MILGRAM: I think there will be a couple things. The first will be Cohen set out in his sentencing memorandum, I've been cooperating, I've had all these meeting. I've given a lot of information in at least two investigations, at least one

other criminal investigation. So, I think people like Elie and I will be looking to see, OK, what is the government saying? Was he cooperative? Did he provide substantial assistance? And I don't expect Mueller to tell us what the other cases are, obviously, but certainly there may be some clues there.

BALDWIN: You make a point on Michael Cohen since it's both SDNY and Mueller, it would be what? A joint filing today.

HONIG: I would imagine, yes.

BALDWIN: That one could see a federal offense on behalf of the President?

HONIG: Yes. The big question is the Department of Justice going to sign on to what Michael Cohen has already said, when Michael Cohen pled guilty and again when he submitted his own sentencing memo last week, he said I committed the campaign finance violations, the hush payments to Stephanie Clifford and Karen McDougal at the direction of the candidate for office. But everyone knows it is Donald Trump. It is one thing for Michael Cohen to say that is significant but it's very different if D.O.J. says, yes, that is what he told us and we accepted as face value then you would have the Department of Justice on record saying the President committed a federal offense.

BALDWIN: And then as all of our correspondents and producers are hitting refresh, waiting for this today, it's like will it be so redacted like the Flynn memo earlier this week that we'll be wondering I want to know more!

MILGRAM: My guess is yes.

HONIG: We'll read through it. We have ways to decode it.

BALDWIN: Elie and Ann, thank you so much. I really appreciate it. Happening also right now, former FBI Director James Comey is sitting behind closed doors with lawmakers. One Republican congressman says Comey is not answering key questions. We have those details for you ahead.

Also, a court hearing that could impact the financial markets. A top executive for a Chinese technology giant is facing extradition to the U.S. Might this disrupt President Trump's fragile trade truce with China?

He has kept a low profile since been fired as Secretary of State, Rex Tillerson, is speaking his mind about his former boss, President Trump.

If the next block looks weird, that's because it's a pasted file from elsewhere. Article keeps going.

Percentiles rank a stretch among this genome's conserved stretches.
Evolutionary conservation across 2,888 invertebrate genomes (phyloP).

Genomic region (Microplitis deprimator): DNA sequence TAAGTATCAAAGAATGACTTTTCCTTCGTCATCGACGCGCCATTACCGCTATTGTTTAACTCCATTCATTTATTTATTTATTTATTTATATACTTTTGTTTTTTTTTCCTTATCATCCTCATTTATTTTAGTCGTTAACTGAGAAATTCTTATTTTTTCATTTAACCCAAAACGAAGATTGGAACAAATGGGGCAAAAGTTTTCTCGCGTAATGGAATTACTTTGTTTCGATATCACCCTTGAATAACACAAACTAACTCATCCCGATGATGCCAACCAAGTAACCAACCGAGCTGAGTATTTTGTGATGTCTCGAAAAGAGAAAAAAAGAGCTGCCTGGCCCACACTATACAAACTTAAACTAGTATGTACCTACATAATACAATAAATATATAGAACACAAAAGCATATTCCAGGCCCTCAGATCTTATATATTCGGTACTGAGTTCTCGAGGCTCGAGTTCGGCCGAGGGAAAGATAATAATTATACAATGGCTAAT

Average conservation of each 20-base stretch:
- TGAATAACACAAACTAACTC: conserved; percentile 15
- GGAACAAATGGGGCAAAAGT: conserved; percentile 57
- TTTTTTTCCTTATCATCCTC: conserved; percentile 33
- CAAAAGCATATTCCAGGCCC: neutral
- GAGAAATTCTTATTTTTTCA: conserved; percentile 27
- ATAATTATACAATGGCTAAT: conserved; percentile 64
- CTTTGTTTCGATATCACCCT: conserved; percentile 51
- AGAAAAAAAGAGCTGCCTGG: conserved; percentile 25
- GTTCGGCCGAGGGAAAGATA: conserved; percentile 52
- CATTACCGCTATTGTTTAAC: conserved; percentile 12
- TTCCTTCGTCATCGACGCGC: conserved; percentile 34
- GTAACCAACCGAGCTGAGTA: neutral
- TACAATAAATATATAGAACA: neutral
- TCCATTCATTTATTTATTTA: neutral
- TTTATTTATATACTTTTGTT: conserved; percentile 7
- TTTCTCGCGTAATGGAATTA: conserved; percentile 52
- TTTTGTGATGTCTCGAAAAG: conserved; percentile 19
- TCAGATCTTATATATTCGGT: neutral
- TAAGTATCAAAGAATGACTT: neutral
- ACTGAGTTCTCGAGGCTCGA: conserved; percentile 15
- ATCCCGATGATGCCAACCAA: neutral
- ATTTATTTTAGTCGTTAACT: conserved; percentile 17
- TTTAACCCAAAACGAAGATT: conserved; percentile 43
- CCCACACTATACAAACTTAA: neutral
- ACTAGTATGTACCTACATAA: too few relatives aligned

REX TILLERSON, FORMER SECRETARY OF STATE: To go to work for a man who is pretty undisciplined, doesn't like to read, doesn't read briefing reports, doesn't like to get into the details of a lot of things, but rather just kind of says, look, this is what I believe...



BALDWIN: Now to critical court findings in regard to the Russian investigation. One involves President Trump's former fixer and attorney Michael Cohen, the other involves Trump's former campaign manager, Paul Manafort, who is accused of lying and breaching his plea deal with the special counsel. With me is Shimon Prokupecz. Remind us how we got to today.

SHIMON PROKUPESCZ, CNN CRIME AND JUSTICE CORRESPONDENT: It's been a long road, lots of obstacles we've come across. It all really started back when he pleaded guilty on September 2nd when he basically -- he pleaded guilty, he was going to cooperate, there was that stunning announcement in court where he said I'm going to join the Mueller team, I'm going to help them, I'm going to cooperate with them and then just within basically a couple of months we learned after continuous meetings that the special counsel is now accusing Manafort of lying. They said that in all the repeated Sessions and meetings they had with them, he wasn't honest with them. So today we will learn once these filings are made public what exactly they're talking about. How much we will learn we will see because a lot of this is still under investigation. But this is important for the special counsel's investigation. We have always said Paul Manafort was going to be a key cooperator. We learned the information was being shared with the President's attorneys, was in he was learning and Manafort was learning in these meetings. It's a big day. This can happen at any point today. We're all standing by and waiting. BALDWIN: Waiting for Manafort, also waiting for the filing for

Michael Cohen. Talk to me about what you're looking for.

PROKUPESCZ: This is another key file hearing. This also just last week a huge surprise when we learned that Michael Cohen is pleading guilty to lying to Congress to protect the President. It was about the Moscow project. So really Michael Cohen when you look at the timeline here, the FBI raids his home, he then eventually winds up getting arrested, pleads guilty and then has a change of heart and sees what's going on and that the President is basically distancing himself from Michael Cohen, kind of blaming him for some of what was going on.